An example of how essential traits can be missed can be seen in the data on competitive sales averages. According to the data, it takes six sales contacts on average for potential customers to buy from a new salesperson. The average failed salesperson gives up after three contacts. So while some of their sales techniques may be adequate, if the tendency to give up too easily and too soon is never evaluated or discovered, a primary failure factor goes undiscovered.


7. Inadequate reference checks
In too many companies, reference checks are entirely inadequate. HR usually conducts them, using a carefully orchestrated, one-sided protocol. Yes, there are legal issues, and these must be addressed. But it's the hiring manager who should conduct these checks, after being taught how to do it right.


A reference call from one manager to another is very different from a call from an HR rep. Managers can delve into more detail, and they have both the expertise and the prerogative to pursue lines of questioning that HR lacks. Peers are more likely to be open and blunt with one another.


There's one critical question that comes across as much more profound when the hiring manager asks it, at the end of the reference call: "If you could have Joe work on your team again, would you hire him?" While the answer matters, it's the hesitation or the enthusiasm of the respondent that's critical. Manager to manager, this one question can reveal more than any other kind of reference check.


8. Failure to provide adequate information about the company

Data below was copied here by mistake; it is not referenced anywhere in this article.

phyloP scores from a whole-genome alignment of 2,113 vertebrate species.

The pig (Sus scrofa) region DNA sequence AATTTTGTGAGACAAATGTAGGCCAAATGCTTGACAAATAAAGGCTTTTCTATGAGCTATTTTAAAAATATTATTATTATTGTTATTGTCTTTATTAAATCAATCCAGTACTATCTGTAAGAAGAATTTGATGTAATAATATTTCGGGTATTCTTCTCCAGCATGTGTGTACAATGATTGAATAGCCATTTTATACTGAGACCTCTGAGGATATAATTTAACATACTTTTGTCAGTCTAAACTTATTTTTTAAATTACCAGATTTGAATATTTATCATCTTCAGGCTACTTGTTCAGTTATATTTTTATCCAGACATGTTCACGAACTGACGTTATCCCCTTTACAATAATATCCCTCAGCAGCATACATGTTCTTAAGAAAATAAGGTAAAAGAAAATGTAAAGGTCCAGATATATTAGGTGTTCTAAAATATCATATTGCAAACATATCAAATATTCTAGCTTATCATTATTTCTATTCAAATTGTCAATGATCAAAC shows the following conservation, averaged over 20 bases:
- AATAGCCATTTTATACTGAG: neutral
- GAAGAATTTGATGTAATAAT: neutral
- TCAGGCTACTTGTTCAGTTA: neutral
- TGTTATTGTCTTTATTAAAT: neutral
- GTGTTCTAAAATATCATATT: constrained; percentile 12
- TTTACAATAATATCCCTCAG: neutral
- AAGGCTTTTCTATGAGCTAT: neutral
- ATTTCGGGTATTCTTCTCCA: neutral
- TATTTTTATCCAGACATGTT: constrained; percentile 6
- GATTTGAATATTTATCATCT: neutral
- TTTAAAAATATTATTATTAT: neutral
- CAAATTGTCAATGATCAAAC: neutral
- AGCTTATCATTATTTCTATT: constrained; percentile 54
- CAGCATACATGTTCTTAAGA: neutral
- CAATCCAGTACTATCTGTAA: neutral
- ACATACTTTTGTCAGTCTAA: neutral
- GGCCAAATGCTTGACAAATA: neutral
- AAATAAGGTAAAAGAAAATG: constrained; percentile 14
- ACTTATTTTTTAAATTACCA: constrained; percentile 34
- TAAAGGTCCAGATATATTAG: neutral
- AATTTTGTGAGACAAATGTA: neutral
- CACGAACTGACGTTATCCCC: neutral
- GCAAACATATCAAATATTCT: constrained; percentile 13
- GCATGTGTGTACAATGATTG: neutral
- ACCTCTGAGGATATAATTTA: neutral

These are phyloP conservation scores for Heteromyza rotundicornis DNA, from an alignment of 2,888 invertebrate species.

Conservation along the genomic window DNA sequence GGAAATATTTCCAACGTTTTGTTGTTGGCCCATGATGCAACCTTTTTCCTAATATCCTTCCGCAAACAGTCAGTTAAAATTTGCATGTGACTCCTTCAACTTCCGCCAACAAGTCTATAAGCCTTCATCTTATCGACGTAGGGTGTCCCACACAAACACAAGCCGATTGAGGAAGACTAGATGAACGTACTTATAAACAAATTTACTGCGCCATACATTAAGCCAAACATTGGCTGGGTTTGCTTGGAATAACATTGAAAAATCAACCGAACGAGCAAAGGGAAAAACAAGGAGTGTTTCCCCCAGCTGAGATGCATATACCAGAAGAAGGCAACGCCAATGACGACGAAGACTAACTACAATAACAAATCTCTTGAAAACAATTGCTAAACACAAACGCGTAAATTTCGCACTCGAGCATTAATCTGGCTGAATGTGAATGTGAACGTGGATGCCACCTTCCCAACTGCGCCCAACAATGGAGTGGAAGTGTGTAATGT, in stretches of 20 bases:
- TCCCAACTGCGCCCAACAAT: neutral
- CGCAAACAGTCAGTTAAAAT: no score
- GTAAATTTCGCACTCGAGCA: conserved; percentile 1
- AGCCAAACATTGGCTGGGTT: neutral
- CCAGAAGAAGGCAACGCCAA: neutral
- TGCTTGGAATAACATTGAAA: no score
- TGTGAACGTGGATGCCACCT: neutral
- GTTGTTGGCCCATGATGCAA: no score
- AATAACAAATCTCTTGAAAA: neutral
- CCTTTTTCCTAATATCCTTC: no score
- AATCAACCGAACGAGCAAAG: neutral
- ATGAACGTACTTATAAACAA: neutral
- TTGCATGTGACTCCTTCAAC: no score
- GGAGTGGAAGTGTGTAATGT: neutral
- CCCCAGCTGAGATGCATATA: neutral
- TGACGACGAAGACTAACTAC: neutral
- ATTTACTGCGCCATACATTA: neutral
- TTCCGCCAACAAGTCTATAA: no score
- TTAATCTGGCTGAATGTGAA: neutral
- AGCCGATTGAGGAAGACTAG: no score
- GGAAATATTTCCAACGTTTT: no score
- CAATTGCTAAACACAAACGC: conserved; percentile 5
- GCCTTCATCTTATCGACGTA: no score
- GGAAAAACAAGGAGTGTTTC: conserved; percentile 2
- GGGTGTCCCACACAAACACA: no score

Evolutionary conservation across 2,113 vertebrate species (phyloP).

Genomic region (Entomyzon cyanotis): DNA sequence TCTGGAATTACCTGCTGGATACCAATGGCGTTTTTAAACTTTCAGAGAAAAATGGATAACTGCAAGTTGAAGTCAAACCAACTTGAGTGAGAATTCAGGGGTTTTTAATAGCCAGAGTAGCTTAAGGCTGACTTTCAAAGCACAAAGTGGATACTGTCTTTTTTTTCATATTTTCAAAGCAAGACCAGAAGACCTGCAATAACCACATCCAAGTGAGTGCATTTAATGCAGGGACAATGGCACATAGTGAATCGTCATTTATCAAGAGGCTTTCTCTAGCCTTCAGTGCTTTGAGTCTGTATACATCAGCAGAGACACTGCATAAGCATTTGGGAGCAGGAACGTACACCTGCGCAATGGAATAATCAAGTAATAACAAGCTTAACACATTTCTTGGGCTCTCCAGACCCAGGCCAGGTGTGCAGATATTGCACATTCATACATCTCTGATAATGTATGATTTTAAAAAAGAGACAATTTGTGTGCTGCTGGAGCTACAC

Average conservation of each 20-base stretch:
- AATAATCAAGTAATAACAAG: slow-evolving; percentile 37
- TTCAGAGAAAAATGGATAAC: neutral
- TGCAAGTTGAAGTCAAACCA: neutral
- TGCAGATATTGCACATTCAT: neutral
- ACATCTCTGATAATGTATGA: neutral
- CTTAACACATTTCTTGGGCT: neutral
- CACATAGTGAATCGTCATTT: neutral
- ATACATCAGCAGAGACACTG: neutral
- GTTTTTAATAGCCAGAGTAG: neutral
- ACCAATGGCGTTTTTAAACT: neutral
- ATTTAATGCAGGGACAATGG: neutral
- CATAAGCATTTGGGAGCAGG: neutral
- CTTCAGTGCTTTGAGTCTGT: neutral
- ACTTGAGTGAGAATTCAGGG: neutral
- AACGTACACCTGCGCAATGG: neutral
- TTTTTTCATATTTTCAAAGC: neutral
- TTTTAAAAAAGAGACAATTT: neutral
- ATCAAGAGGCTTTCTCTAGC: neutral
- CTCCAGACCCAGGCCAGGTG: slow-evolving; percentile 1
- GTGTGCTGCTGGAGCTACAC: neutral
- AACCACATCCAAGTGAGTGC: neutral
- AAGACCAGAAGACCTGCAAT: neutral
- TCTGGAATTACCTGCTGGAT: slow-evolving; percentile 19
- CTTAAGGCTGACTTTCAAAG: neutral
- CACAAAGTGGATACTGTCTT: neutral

The typical job candidate arrives at the job interview knowing only what's printed in the want ad, and what your HR representative told them. What a great way to evaluate a prospective employee -- make it as much a "blind date" as possible! It is in a hiring manager's best interest to help job candidates prepare for the interview to the extent the candidate is interested in doing so. In fact, a candidate's interest or lack of interest in the company information you offer can tell you a great deal about the work ethic of the candidate.


Time and again, people who have just started a job share tales of woe. "The job isn't what I was told. There is no cooperation between departments. Sales aren't what they said they were.” Where such unpleasant discoveries await a new hire, it often isn’t long before he is interviewing for another job with another company.


What kind of information should you provide? That's up to you. But consider this: a candidate who makes good use of whatever resources you bestow prior to the interview will likely make as good use of the tools your department provides once they are on the job. It's a very telling test.


Here are some suggestions for prep materials. Prior to bringing the candidate in for an interview, offer them non-confidential information about:


  1. your products and technologies
  2. relevant but not-so-obvious web pages that might be useful
  3. the problems and challenges your team is facing
  4. industry issues that impact your business
  5. the tools your team uses
  6. methods you employ in project management competitors and vendors you deal with
  7. articles about your company that illuminate how you run the business
  8. historical information about your products and your company's growth
  9. organizational information about how various departments work together
  10. financial and profitability data, if your company is public (maybe even if it's not)
  11. the names and telephone numbers of members of your staff